It still feels like there’s a butcher knife in my right side.
I know, I know. I talk about it all the damn time.
But when you feel like you have a stab wound every second of every minute of every hour, you tend to bring it up in conversation.
You also tend to use words like “damn” more often. Actually, I’ve found myself swearing with abandon these days. It’s a habit I picked up during my time in newsrooms, and then was sort of forced to drop when I started leading young souls on Sunday mornings. However, when you’re at a level nine pain most of every day, swear words just seem more appropriate. At least for me.
You can tell yourself you’d choose more poetic words in my situation, and maybe you would, but I seriously doubt it.
I’m keeping it relatively clean on here because I think there’s some clause against swearing in my advertising contract. I’m hoping damn doesn’t count. On the scale of swear words, it’s pretty low on the totem pole.
I know there are a lot of people who believe that swear words are just a cop out. That true writers don’t need to depend on them. But I’ve never been against them, personally. Rather, it’s my opinion, as a writer, that it’s best not to limit your tool box. After all, swears are a string of letters just like any other words.
And my life has been in a state of swear words lately.
If there was ever a time to drop the F bomb, it’s when you’re trying to explain to someone how you woke up one sunny day in early February with a little bit of pain on your right side, and then the next day you were in the emergency room and since then everything you ever thought you believed about the world and your life and God has been tested.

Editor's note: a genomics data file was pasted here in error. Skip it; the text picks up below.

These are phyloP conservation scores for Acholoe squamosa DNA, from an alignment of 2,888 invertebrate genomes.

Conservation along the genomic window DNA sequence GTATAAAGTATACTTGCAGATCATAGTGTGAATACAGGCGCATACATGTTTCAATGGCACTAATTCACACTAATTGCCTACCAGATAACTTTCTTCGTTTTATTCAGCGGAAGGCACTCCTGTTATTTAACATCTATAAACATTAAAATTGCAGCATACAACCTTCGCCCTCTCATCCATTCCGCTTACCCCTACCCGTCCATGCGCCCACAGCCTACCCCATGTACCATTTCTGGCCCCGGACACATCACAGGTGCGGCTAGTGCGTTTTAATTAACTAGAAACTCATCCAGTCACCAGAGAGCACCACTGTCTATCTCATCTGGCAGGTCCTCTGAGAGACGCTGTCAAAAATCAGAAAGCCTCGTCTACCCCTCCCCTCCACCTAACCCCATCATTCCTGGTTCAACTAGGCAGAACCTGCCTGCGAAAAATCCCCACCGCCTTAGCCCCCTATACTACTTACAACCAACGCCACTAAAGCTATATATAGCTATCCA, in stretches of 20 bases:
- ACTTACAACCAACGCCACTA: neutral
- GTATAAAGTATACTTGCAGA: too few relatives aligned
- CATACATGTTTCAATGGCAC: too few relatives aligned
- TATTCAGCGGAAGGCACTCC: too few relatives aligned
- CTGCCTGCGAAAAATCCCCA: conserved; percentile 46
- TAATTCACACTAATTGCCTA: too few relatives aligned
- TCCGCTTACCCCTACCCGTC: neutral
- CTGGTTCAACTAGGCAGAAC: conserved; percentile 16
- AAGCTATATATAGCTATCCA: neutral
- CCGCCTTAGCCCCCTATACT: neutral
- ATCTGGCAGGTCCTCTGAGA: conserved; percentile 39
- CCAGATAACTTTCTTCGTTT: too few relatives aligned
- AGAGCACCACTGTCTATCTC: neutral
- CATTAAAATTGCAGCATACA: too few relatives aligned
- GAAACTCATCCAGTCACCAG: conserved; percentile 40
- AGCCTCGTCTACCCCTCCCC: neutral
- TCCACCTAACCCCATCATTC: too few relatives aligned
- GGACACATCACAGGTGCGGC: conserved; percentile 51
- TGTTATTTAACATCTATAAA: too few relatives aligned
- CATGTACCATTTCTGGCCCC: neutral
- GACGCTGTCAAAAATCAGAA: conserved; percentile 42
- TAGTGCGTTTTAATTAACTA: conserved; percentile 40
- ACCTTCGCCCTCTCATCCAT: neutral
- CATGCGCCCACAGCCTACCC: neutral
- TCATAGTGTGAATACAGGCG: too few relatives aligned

Sometimes, only Hell will do, when you’re trying to tell someone the state you find yourself in most nights as you lie there on your back, praying you’ll just get it over with and die already, because there is no reason that anyone, anywhere should have to live in this kind of pain on a daily basis.
And sometimes, the only phrase that I, personally, can think to drop when I’m so angry at my maker that I want to slit my wrists, rhymes with Son of Witch.
Don’t worry. My pastor tells me God has big shoulders. He can handle it if I’m mad at Him.
I’m still on an insane amount of pills. I’m still in so much pain some days that I can barely will myself to get off the couch to go to the bathroom. And I still don’t know what the Hell is causing this.
I am seeing a pain psychiatrist though. She’s helping me with my depressive state. Personally, I like it best when she just lets me vent without getting annoyed that I’m talking about the fact that I hurt like Hell. Again. And crying like a water fountain the entire time.
But I’m also working on some other stuff with her. Like last week, she asked me to start keeping a gratitude journal. I’m supposed to write down three things a day that I’m thankful for. They can be anything. Like, I could write that I’m thankful for sunshine, cable TV and Taco Bell. Any three things at all in the world. I just have to write them down.
It doesn’t seem like it should be a hard assignment, but for someone who’s drifting deeper and deeper in the depths of the darkness, it can excruciating. In fact, I resisted this assignment so much that I put it off for three days with the lame excuse that I wanted to wait until I could go out and buy a new journal and start this thankful list thing right.
Before the pain started, I used to pray to God every night, and part of my pattern was to tell Him things I was thankful for from that day. But as things have just gotten worse and worse and I have felt only silence from Him, more and more nights have gone between prayers, and I’ve been thankful for less and less.
Finally though, last Saturday, I was at Walmart, and there was beautiful little journal with lovely pink flowers on a pale green background and I realized I couldn’t put it off any longer.
And so, I started the stupid list.
Five days in, well, I kind of like it. I kind of think it’s helping. It’s kind of become something I look forward to each day. When I write something down on it, like, “Conversation with my brother Steve,” or “Hanging out with my boyfriend Eric,” it somehow helps me appreciate it that much more the next day.
And when I have things, even small things like “air conditioning” or “sleeping late”, to appreciate, well then, I can start to see a little bit of the light again. It’s kind of bright, but it’s pretty glorious.
The light shines in the darkness, and the darkness has not overcome it. — John 1:5